{% set baseFontFamily = "Open Sans" %} /* Add the font family you wish to use. You may need to import it above. */

{% set headerFontFamily = "Open Sans" %} /* This affects only headers on the site. Add the font family you wish to use. You may need to import it above. */

{% set textColor = "#565656" %} /* This sets the universal color of dark text on the site */

{% set pageCenter = "1100px" %} /* This sets the width of the website */

{% set headerType = "fixed" %} /* To make this a fixed header, change the value to "fixed" - otherwise, set it to "static" */

{% set lightGreyColor = "#f7f7f7" %} /* This affects all grey background sections */

{% set baseFontWeight = "normal" %} /* More than likely, you will use one of these values (higher = bolder): 300, 400, 700, 900 */

{% set headerFontWeight = "normal" %} /* For Headers; More than likely, you will use one of these values (higher = bolder): 300, 400, 700, 900 */

{% set buttonRadius = '40px' %} /* "0" for square edges, "10px" for rounded edges, "40px" for pill shape; This will change all buttons */

After you have updated your stylesheet, make sure you turn this module off

News Web Banner

How COVID-19 is changing Melbourne's traffic landscape

by Australian Road Research Board on July 14, 2020

The Melbourne traffic landscape has changed significantly as a result of COVID-19 and the various restrictions implemented to reduce the spread of the virus.

At the Australian Road Research Board, the National Transport Performance Centre (NTPC) has been monitoring the effect of these changes on road, pedestrian, public transport and cycling traffic across the country.
The video below is a visualisation of road traffic volumes in Melbourne by Local Government Area to show the spatial nature of the traffic changes.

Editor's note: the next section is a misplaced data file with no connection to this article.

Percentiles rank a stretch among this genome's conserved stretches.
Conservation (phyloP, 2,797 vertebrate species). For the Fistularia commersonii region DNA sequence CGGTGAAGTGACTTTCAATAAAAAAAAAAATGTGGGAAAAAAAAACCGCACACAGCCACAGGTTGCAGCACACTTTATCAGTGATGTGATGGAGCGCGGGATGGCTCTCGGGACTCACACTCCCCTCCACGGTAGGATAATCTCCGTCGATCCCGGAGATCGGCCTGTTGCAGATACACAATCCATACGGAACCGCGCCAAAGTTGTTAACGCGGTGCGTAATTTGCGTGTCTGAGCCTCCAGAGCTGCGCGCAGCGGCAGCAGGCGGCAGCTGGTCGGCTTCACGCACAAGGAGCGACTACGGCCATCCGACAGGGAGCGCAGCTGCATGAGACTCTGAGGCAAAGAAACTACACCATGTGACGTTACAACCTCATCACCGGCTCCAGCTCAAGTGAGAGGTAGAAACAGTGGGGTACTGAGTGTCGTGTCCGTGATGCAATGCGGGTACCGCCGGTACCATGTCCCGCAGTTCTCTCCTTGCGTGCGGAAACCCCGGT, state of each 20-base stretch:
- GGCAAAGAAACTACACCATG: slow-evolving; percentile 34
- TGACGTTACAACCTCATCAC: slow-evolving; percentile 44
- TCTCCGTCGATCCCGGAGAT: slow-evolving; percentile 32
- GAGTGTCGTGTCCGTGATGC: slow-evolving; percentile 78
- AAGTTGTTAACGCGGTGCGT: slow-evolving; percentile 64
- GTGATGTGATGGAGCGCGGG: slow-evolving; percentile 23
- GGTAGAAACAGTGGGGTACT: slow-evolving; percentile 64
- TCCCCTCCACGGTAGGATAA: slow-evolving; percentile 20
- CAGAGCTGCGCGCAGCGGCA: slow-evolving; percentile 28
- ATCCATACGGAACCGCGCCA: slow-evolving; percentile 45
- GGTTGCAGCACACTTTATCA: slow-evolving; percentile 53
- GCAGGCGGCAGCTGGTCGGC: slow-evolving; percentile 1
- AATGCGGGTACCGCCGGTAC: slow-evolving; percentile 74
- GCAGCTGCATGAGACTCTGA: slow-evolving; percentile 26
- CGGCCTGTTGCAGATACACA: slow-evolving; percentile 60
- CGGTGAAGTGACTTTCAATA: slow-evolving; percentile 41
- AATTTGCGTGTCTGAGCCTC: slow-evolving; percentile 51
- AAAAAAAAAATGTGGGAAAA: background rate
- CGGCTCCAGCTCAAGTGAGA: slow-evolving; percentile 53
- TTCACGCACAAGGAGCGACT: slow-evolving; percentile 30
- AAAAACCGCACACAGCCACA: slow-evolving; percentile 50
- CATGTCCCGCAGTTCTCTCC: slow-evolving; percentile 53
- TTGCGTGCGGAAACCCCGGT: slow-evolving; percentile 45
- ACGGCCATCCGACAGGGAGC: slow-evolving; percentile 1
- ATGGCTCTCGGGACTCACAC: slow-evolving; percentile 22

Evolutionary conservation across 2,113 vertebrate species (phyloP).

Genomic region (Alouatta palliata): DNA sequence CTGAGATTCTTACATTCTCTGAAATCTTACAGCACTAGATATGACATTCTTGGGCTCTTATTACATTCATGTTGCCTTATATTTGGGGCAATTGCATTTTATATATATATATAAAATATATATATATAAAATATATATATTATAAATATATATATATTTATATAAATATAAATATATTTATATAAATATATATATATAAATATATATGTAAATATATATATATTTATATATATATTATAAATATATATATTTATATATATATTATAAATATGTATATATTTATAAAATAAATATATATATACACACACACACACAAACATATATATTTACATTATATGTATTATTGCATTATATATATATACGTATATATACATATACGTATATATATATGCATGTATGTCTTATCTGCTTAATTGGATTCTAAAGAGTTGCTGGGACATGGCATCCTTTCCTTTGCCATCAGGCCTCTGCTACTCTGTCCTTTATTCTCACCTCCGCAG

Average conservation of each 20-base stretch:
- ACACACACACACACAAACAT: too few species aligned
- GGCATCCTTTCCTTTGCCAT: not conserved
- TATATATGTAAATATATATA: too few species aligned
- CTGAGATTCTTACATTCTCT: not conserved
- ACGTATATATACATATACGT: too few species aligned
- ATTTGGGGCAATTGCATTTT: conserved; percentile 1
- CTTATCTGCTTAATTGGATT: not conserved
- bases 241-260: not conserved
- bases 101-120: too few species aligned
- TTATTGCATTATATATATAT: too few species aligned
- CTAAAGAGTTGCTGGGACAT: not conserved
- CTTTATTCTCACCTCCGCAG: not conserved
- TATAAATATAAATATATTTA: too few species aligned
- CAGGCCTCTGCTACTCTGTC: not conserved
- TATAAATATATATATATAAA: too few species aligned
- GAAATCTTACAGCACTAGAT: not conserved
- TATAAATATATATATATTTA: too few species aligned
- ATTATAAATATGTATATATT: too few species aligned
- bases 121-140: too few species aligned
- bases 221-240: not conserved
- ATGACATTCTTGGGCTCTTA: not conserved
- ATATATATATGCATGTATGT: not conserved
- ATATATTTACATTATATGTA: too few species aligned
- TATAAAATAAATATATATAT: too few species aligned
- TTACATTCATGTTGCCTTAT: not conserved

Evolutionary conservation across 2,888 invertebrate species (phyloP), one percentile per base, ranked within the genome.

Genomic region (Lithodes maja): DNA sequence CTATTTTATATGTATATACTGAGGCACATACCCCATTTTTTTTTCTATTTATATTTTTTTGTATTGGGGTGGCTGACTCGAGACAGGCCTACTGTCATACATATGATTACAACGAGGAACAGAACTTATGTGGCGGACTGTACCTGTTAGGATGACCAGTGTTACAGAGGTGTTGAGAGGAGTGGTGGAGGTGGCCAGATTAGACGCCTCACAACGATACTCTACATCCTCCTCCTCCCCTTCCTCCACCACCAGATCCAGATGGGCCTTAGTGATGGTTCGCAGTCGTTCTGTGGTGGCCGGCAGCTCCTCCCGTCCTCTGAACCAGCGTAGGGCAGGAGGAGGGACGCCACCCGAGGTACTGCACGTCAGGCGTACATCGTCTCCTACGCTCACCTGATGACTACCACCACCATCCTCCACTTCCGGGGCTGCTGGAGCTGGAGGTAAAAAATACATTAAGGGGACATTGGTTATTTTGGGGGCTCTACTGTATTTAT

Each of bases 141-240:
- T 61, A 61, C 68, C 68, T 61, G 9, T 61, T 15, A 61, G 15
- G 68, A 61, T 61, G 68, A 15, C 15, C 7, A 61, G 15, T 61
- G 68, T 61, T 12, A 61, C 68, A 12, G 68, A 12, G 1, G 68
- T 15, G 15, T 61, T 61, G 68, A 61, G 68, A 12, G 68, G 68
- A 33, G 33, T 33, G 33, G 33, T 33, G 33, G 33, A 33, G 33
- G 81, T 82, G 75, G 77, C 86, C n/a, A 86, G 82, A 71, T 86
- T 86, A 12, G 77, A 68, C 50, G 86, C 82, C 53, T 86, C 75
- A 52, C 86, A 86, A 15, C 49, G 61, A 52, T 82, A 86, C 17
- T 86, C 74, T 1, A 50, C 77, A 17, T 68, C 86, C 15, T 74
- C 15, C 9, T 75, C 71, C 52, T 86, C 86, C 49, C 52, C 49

melb_covid19_traffic_24fps_ARRB LOGO

Some interesting observations:

  • Traffic levels dropped quickly in the week beginning 23 March 2020 when stage 2 restrictions were announce
  • The City of Melbourne and other inner suburbs had a lower level of traffic than the rest of Melbourne after restrictions were introduced
  • Lowest levels were recorded over the Easter weekend and generally climbed through to the end of June
  • Average Melbourne area traffic returned to 86% of early February levels on the 17 June 2020
  • Traffic levels start falling again from the 27 June 2020 which is the start of school holidays and accelerates from 1 July when suburb lockdown was announce
  • The reduction at the end of June is led by Local Government areas in Melbourne’s north west where most of the (1 July) lockdown suburbs are located
  • Previous work by ARRB showed that heavy vehicle volumes have remained almost unchained due to COVID-19 restrictions so the changes seen here are likely to be from cars only

To learn more about the NTPC at ARRB, click here: ntpc.arrb.com.au

Topics: ARRB News, ARRB, Australian Road Research Board, Road and Transport Research